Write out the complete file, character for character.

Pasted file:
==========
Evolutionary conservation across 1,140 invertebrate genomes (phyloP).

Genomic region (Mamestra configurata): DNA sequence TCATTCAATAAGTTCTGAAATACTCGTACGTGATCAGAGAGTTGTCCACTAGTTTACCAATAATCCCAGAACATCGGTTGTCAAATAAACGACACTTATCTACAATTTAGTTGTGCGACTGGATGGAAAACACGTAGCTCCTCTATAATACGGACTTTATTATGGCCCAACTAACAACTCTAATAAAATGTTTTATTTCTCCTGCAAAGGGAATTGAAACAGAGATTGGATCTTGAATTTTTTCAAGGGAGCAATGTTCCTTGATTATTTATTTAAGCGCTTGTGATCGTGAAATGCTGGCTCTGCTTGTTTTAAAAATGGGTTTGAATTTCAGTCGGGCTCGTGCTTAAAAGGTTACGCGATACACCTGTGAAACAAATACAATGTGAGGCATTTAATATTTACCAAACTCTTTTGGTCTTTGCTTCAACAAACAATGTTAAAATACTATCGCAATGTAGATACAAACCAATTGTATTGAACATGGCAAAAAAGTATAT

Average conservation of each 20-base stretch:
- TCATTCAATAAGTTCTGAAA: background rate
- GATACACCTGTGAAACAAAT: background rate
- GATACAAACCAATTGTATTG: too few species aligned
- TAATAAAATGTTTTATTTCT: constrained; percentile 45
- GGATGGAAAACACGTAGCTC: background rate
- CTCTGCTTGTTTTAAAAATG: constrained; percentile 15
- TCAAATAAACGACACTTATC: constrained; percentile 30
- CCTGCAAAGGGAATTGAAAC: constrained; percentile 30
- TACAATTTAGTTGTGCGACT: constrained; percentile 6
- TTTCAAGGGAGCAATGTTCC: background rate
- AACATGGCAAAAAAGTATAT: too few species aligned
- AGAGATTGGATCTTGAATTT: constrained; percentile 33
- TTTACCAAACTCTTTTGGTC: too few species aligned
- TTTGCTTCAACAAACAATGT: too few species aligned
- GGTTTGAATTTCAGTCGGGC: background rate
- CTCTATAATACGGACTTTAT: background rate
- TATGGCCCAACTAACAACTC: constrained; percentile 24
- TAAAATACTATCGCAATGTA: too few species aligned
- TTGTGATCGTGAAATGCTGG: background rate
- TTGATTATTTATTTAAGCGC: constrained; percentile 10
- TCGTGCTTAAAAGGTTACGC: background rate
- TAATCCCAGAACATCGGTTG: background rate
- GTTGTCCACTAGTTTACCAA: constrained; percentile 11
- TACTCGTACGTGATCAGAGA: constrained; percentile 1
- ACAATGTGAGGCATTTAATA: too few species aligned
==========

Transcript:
Evolutionary conservation across 1,140 invertebrate genomes (phyloP).

Genomic region (Mamestra configurata): DNA sequence TCATTCAATAAGTTCTGAAATACTCGTACGTGATCAGAGAGTTGTCCACTAGTTTACCAATAATCCCAGAACATCGGTTGTCAAATAAACGACACTTATCTACAATTTAGTTGTGCGACTGGATGGAAAACACGTAGCTCCTCTATAATACGGACTTTATTATGGCCCAACTAACAACTCTAATAAAATGTTTTATTTCTCCTGCAAAGGGAATTGAAACAGAGATTGGATCTTGAATTTTTTCAAGGGAGCAATGTTCCTTGATTATTTATTTAAGCGCTTGTGATCGTGAAATGCTGGCTCTGCTTGTTTTAAAAATGGGTTTGAATTTCAGTCGGGCTCGTGCTTAAAAGGTTACGCGATACACCTGTGAAACAAATACAATGTGAGGCATTTAATATTTACCAAACTCTTTTGGTCTTTGCTTCAACAAACAATGTTAAAATACTATCGCAATGTAGATACAAACCAATTGTATTGAACATGGCAAAAAAGTATAT

Average conservation of each 20-base stretch:
- TCATTCAATAAGTTCTGAAA: background rate
- GATACACCTGTGAAACAAAT: background rate
- GATACAAACCAATTGTATTG: too few species aligned
- TAATAAAATGTTTTATTTCT: constrained; percentile 45
- GGATGGAAAACACGTAGCTC: background rate
- CTCTGCTTGTTTTAAAAATG: constrained; percentile 15
- TCAAATAAACGACACTTATC: constrained; percentile 30
- CCTGCAAAGGGAATTGAAAC: constrained; percentile 30
- TACAATTTAGTTGTGCGACT: constrained; percentile 6
- TTTCAAGGGAGCAATGTTCC: background rate
- AACATGGCAAAAAAGTATAT: too few species aligned
- AGAGATTGGATCTTGAATTT: constrained; percentile 33
- TTTACCAAACTCTTTTGGTC: too few species aligned
- TTTGCTTCAACAAACAATGT: too few species aligned
- GGTTTGAATTTCAGTCGGGC: background rate
- CTCTATAATACGGACTTTAT: background rate
- TATGGCCCAACTAACAACTC: constrained; percentile 24
- TAAAATACTATCGCAATGTA: too few species aligned
- TTGTGATCGTGAAATGCTGG: background rate
- TTGATTATTTATTTAAGCGC: constrained; percentile 10
- TCGTGCTTAAAAGGTTACGC: background rate
- TAATCCCAGAACATCGGTTG: background rate
- GTTGTCCACTAGTTTACCAA: constrained; percentile 11
- TACTCGTACGTGATCAGAGA: constrained; percentile 1
- ACAATGTGAGGCATTTAATA: too few species aligned